Bureaucracy in a Network and Congressional Delegation
- Author(s): Lee, Jongkon
- Advisor(s): Gailmard, Sean;
- Ansell, Christopher
- et al.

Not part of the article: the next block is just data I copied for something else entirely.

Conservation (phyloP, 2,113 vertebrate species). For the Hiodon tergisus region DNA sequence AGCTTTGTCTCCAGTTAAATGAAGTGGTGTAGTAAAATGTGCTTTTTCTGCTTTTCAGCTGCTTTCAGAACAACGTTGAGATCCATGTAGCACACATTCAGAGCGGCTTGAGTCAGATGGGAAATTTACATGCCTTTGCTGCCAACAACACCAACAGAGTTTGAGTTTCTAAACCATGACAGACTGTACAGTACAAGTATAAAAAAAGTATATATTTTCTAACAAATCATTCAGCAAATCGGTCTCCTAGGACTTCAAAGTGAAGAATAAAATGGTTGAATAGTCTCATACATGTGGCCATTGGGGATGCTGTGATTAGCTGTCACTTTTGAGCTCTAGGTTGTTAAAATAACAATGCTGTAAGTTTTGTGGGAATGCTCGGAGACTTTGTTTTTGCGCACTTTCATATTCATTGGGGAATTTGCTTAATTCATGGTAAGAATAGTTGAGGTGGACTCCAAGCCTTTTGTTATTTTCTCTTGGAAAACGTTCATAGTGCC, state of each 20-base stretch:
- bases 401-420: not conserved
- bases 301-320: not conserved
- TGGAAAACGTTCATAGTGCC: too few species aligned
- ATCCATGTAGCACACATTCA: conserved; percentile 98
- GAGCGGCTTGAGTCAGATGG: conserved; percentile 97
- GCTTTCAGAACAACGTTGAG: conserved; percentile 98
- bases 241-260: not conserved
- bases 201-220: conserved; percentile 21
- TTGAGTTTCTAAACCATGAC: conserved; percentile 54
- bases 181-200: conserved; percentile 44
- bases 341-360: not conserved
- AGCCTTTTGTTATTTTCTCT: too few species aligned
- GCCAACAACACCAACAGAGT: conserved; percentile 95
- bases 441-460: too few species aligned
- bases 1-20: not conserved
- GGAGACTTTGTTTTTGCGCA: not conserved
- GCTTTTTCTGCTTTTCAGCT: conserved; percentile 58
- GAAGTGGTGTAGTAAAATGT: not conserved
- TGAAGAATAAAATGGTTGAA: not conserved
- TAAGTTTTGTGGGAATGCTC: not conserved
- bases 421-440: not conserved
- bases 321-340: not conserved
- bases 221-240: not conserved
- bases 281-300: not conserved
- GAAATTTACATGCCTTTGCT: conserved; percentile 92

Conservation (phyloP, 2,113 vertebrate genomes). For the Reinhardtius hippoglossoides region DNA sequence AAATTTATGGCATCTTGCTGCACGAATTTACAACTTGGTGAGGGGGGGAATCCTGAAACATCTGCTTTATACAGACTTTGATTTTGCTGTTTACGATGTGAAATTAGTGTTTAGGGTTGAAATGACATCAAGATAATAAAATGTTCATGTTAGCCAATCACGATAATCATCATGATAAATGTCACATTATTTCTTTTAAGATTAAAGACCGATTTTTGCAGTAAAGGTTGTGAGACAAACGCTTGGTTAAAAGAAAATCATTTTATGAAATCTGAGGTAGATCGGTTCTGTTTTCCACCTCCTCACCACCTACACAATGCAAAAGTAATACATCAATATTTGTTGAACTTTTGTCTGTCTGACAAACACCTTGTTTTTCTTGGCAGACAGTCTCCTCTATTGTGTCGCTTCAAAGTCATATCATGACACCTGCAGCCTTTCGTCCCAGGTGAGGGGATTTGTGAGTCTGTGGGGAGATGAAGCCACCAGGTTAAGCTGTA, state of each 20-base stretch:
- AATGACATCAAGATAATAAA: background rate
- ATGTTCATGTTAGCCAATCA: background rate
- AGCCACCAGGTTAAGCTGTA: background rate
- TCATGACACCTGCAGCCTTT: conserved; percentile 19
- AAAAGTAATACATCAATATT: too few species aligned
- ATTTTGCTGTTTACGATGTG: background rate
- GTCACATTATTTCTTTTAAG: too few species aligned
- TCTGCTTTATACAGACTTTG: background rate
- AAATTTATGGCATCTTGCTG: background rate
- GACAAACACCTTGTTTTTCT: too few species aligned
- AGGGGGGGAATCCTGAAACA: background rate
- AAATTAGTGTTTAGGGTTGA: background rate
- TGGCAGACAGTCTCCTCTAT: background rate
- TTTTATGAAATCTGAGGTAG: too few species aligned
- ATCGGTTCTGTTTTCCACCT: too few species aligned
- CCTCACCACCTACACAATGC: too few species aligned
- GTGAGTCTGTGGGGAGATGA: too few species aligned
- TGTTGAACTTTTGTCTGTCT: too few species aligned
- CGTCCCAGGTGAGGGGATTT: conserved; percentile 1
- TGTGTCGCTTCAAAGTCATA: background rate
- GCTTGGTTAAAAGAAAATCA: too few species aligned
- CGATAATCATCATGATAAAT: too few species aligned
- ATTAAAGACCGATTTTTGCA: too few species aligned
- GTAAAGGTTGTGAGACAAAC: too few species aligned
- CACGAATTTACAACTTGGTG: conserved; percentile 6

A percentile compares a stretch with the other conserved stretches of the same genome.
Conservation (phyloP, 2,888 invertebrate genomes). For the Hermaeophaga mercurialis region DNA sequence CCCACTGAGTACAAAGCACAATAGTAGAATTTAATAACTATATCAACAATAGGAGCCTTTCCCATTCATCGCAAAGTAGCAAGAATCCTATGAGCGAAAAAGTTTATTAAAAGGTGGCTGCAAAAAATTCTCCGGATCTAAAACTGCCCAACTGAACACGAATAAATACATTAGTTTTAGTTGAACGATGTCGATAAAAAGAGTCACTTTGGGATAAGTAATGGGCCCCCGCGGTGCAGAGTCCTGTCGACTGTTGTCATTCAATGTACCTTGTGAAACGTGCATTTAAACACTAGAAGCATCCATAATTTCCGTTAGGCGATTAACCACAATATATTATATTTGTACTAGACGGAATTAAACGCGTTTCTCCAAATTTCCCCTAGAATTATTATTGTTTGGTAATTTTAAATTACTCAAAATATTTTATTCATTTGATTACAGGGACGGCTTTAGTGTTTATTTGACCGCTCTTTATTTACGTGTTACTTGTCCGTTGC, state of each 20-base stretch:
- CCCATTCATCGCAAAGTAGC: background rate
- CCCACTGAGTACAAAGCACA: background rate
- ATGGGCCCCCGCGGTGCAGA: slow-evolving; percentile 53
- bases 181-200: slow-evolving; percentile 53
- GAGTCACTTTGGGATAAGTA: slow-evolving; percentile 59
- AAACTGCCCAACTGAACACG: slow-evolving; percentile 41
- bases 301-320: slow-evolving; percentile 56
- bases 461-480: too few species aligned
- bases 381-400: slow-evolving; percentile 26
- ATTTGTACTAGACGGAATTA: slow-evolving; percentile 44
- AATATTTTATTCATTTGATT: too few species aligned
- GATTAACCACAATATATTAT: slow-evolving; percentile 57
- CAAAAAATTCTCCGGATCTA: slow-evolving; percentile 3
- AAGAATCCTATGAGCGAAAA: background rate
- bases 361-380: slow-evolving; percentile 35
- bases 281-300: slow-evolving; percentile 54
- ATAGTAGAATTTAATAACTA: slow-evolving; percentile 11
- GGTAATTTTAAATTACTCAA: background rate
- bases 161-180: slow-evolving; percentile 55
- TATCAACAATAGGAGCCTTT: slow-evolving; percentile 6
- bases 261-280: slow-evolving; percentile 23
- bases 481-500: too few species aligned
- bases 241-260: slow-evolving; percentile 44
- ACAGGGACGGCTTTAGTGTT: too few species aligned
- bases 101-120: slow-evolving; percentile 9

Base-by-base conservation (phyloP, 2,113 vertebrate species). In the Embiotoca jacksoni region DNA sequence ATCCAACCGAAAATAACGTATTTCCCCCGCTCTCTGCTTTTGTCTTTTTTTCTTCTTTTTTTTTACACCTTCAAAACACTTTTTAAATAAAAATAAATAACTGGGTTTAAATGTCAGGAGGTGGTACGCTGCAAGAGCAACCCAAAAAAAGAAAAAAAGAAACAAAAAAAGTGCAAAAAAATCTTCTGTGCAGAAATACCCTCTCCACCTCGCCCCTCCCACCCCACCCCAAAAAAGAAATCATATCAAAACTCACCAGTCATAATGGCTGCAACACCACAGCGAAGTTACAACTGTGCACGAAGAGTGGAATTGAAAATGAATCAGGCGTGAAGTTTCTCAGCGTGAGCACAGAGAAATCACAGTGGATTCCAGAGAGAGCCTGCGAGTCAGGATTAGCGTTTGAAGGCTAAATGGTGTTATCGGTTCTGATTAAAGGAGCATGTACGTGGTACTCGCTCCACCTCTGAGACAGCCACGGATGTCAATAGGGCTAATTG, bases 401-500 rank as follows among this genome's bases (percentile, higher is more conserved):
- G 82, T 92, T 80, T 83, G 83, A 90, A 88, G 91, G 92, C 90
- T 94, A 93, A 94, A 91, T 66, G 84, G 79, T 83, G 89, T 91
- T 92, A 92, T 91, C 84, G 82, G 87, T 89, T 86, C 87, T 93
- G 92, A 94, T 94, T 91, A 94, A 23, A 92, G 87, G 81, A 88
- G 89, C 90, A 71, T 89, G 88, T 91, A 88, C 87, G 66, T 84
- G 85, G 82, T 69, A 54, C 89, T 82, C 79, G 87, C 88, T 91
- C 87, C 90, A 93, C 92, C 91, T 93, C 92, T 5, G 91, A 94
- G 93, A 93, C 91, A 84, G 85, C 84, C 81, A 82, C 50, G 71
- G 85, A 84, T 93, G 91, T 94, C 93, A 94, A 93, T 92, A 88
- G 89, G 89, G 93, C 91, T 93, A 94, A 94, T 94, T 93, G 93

If there is no expert but bureaucracy in a policy area, expertise may be sufficient for an agency to acquire its discretion. However, it is hard for an agency as an expert to have monopolistic status in any policy area, due to the growth of interest groups. Delegation in recent decades depends not only on its expertise, but also on the other bureaucratic capability to affect the behaviors of the outside experts. Even the most expert agencies cannot maintain their discretionary authorities without sufficient political capacities to affect the behaviors of interest groups. In particular, "brokerage capacity" that allows agencies to link interest groups and to resolve their interest conflicts, has become important in bureaucratic discretion. By mediating conflicts of interest and minimizing unnecessary contingencies, agencies are able to reduce interest groups' incentives to provide information to the legislature, thereby indirectly affecting legislators' decisions on delegation and oversight.